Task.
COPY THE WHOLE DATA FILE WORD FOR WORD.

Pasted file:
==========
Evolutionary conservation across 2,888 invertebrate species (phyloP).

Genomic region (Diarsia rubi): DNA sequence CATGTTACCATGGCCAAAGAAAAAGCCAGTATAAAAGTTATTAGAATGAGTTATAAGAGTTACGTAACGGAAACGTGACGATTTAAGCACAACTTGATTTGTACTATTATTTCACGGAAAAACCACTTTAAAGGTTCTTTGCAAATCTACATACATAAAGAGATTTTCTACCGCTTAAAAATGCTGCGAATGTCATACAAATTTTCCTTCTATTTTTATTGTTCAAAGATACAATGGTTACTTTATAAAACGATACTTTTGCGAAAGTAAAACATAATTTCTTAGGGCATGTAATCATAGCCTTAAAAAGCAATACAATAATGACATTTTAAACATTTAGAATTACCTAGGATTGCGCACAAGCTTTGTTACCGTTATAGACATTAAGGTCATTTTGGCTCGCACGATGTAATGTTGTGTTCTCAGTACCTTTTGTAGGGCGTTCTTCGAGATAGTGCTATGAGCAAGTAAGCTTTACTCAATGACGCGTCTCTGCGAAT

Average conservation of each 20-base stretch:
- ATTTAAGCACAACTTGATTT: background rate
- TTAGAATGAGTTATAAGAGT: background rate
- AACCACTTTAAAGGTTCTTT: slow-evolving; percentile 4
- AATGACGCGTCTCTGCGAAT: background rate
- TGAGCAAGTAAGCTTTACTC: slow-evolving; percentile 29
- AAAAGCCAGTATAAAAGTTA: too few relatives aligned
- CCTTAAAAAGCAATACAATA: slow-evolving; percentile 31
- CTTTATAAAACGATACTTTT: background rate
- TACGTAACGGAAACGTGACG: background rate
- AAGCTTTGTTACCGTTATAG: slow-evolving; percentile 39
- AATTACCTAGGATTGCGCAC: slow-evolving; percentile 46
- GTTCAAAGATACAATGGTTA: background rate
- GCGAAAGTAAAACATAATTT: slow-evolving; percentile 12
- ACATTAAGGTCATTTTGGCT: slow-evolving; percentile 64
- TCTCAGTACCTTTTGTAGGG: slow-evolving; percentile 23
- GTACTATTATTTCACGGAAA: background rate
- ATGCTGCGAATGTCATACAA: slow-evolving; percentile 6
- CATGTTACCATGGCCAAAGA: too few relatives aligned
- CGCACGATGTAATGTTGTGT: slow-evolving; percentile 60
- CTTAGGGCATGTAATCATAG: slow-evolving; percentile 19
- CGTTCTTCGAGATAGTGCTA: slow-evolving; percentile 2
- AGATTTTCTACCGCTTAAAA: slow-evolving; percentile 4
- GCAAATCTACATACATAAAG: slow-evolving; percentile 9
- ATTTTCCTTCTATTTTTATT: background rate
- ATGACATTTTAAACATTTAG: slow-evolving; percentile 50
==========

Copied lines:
Evolutionary conservation across 2,888 invertebrate species (phyloP).

Genomic region (Diarsia rubi): DNA sequence CATGTTACCATGGCCAAAGAAAAAGCCAGTATAAAAGTTATTAGAATGAGTTATAAGAGTTACGTAACGGAAACGTGACGATTTAAGCACAACTTGATTTGTACTATTATTTCACGGAAAAACCACTTTAAAGGTTCTTTGCAAATCTACATACATAAAGAGATTTTCTACCGCTTAAAAATGCTGCGAATGTCATACAAATTTTCCTTCTATTTTTATTGTTCAAAGATACAATGGTTACTTTATAAAACGATACTTTTGCGAAAGTAAAACATAATTTCTTAGGGCATGTAATCATAGCCTTAAAAAGCAATACAATAATGACATTTTAAACATTTAGAATTACCTAGGATTGCGCACAAGCTTTGTTACCGTTATAGACATTAAGGTCATTTTGGCTCGCACGATGTAATGTTGTGTTCTCAGTACCTTTTGTAGGGCGTTCTTCGAGATAGTGCTATGAGCAAGTAAGCTTTACTCAATGACGCGTCTCTGCGAAT

Average conservation of each 20-base stretch:
- ATTTAAGCACAACTTGATTT: background rate
- TTAGAATGAGTTATAAGAGT: background rate
- AACCACTTTAAAGGTTCTTT: slow-evolving; percentile 4
- AATGACGCGTCTCTGCGAAT: background rate
- TGAGCAAGTAAGCTTTACTC: slow-evolving; percentile 29
- AAAAGCCAGTATAAAAGTTA: too few relatives aligned
- CCTTAAAAAGCAATACAATA: slow-evolving; percentile 31
- CTTTATAAAACGATACTTTT: background rate
- TACGTAACGGAAACGTGACG: background rate
- AAGCTTTGTTACCGTTATAG: slow-evolving; percentile 39
- AATTACCTAGGATTGCGCAC: slow-evolving; percentile 46
- GTTCAAAGATACAATGGTTA: background rate
- GCGAAAGTAAAACATAATTT: slow-evolving; percentile 12
- ACATTAAGGTCATTTTGGCT: slow-evolving; percentile 64
- TCTCAGTACCTTTTGTAGGG: slow-evolving; percentile 23
- GTACTATTATTTCACGGAAA: background rate
- ATGCTGCGAATGTCATACAA: slow-evolving; percentile 6
- CATGTTACCATGGCCAAAGA: too few relatives aligned
- CGCACGATGTAATGTTGTGT: slow-evolving; percentile 60
- CTTAGGGCATGTAATCATAG: slow-evolving; percentile 19
- CGTTCTTCGAGATAGTGCTA: slow-evolving; percentile 2
- AGATTTTCTACCGCTTAAAA: slow-evolving; percentile 4
- GCAAATCTACATACATAAAG: slow-evolving; percentile 9
- ATTTTCCTTCTATTTTTATT: background rate
- ATGACATTTTAAACATTTAG: slow-evolving; percentile 50